Governor Deval Patrick signed into law Massachusetts’ fiscal year 2013 budget on July 8, 2012. The budget includes amendments to the state’s Pharmaceutical and Medical Device Manufacturer Conduct Law, MGL ch. 111N. The amendments relax Massachusetts’ strict ban on gifts from pharmaceutical and medical device manufacturers to healthcare practitioners. Most significantly, pharmaceutical and device manufacturers now may:
- pay for “reasonable expenses” necessary to train healthcare practitioners to use medical devices
- provide or pay for modest meals and refreshments associated with educating healthcare practitioners during non-CME presentations
Consistent with the prior law, manufacturers must report any permitted payments to the state. Specifically, the amendments require manufacturers to file quarterly reports detailing all non-CME educational presentations and the value of items provided to healthcare practitioners at such presentations. Manufacturers are still responsible for submitting yearly reports to the Massachusetts Department of Public Health (DPH).
Duplicative Disclosures Eliminated
The amendments do, however, provide some relief for manufacturers by eliminating duplicative disclosures. Manufacturers are not required to disclose to DPH information already disclosed to a federal agency pursuant to federal law. Most notably, this includes disclosures made under the Physician Sunshine Act (recently upheld under the Patient Protection and Affordable Care Act), which requires manufacturers to submit to the Centers for Medicare and Medicaid Services (CMS) an annual report of transfers of value over $10 provided to physicians. Where manufacturers report information to CMS, they will not be required to disclose the same information to DPH.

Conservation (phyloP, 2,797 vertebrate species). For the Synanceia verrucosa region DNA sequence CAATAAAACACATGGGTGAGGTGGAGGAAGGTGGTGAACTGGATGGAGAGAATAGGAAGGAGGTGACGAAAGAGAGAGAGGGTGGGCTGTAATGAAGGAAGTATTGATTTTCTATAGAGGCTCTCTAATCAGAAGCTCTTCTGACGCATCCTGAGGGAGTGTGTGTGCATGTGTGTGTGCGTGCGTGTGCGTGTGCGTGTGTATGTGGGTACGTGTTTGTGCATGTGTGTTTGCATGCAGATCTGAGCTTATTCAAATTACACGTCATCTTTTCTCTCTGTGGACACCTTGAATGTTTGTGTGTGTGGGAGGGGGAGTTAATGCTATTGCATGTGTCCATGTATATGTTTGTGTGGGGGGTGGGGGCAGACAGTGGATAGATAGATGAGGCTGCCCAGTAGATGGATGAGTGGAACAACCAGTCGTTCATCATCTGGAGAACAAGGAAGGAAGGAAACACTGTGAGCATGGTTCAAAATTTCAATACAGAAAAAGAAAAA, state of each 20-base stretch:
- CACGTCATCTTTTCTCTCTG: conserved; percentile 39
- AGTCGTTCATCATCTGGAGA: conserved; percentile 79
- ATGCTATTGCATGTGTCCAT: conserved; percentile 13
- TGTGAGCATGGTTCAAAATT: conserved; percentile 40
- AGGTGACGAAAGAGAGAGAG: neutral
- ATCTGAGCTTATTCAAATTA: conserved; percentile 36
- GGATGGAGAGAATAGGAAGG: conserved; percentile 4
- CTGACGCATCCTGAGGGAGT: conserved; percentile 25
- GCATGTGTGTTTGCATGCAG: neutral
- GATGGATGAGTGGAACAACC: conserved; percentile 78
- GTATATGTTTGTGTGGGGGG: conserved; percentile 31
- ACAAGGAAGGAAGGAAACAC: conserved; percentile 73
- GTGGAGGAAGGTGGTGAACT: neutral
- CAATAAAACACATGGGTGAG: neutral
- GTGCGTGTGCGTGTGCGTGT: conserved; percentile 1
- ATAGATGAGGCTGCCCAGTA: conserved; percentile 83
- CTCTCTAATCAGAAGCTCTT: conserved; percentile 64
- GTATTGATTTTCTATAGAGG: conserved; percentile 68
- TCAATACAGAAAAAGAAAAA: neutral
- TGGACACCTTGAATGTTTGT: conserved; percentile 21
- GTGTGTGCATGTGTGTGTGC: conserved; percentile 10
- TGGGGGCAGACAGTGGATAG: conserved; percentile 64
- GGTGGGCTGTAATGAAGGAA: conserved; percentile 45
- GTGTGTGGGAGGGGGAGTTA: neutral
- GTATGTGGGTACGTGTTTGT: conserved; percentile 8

Increased Flexibility for Training and Education These amendments represent a significant change to the Massachusetts gift ban, which was considered one of the strictest in the nation. Manufacturers now have increased flexibility both in the ways in which they provide training and education to Massachusetts healthcare practitioners (e.g., not segregating Massachusetts physicians from physicians of other states for programming), and in the timing of these programs (e.g., training physicians prior to signing a contract to purchase a device). It is important to note, however, that even with this change most of the restrictions of the original law remain in place. Therefore, manufacturers should continue to monitor their relationships with Massachusetts healthcare practitioners and ensure they comply with the remaining requirements of the law.